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NAJAF, IRAQ - APRIL 23 : A father prepares to cut the head of his son during a Shiite ritual April 23, 2003 in Najaf, Iraq. The ritual, which has been frowned upon by some moderate Shiite clerics, is meant to mourn the loss Hussayn, their beloved religious Imam, and to express the Shiite's collective suffering and sorrow over his death in A.D. 680. Powerless under Saddam and predominately poor, the Shiites of Iraq now find themselves major players on the world stage often at odds with the world's only remaining superpower. Making up over 65 percent of Iraq's population the success or failure of the United States' occupation of Iraq rests squarely on the shoulders of this previously marginalized group of people. The Shiites of Iraq are a diverse people who's beliefs range from the radical, as seen in Muqtada al-Sadr's morals court, to the progressive, as seen at Baghdad's elite universities where Shiites, Sunni's, and Christians mix freely. They are a people who have survived Saddam's killing fields, found solace in their religious rituals, and are poised to take the reins of power for the first time in modern history.
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©2003 Matt Moyer
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Shiites of Iraq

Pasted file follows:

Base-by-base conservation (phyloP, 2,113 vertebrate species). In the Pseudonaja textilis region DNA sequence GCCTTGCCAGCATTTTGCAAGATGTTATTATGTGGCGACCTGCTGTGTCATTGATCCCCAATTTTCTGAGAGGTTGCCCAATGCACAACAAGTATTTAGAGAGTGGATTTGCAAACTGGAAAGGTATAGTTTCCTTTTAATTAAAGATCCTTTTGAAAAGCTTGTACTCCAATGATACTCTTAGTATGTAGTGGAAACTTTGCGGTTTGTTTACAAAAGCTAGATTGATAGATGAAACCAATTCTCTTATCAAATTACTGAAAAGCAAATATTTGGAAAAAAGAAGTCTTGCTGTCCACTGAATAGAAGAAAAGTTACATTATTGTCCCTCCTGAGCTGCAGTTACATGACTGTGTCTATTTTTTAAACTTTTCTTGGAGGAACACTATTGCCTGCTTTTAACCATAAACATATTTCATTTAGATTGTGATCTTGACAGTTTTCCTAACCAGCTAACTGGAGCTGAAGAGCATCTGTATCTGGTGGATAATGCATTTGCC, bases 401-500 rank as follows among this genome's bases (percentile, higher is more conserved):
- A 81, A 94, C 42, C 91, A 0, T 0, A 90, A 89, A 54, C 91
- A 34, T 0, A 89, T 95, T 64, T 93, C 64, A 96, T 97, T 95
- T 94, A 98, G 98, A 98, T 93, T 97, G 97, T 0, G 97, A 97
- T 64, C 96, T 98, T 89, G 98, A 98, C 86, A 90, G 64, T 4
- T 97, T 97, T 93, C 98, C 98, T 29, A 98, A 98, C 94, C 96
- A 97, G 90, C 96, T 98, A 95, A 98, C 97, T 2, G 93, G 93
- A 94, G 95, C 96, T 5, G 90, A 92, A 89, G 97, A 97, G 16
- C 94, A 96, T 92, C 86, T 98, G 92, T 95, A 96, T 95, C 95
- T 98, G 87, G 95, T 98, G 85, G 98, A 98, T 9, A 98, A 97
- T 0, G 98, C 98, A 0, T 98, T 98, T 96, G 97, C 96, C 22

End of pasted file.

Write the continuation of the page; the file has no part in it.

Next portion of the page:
NAJAF, IRAQ - APRIL 23 : A father prepares to cut the head of his son during a Shiite ritual April 23, 2003 in Najaf, Iraq. The ritual, which has been frowned upon by some moderate Shiite clerics, is meant to mourn the loss Hussayn, their beloved religious Imam, and to express the Shiite's collective suffering and sorrow over his death in A.D. 680. Powerless under Saddam and predominately poor, the Shiites of Iraq now find themselves major players on the world stage often at odds with the world's only remaining superpower. Making up over 65 percent of Iraq's population the success or failure of the United States' occupation of Iraq rests squarely on the shoulders of this previously marginalized group of people. The Shiites of Iraq are a diverse people who's beliefs range from the radical, as seen in Muqtada al-Sadr's morals court, to the progressive, as seen at Baghdad's elite universities where Shiites, Sunni's, and Christians mix freely. They are a people who have survived Saddam's killing fields, found solace in their religious rituals, and are poised to take the reins of power for the first time in modern history.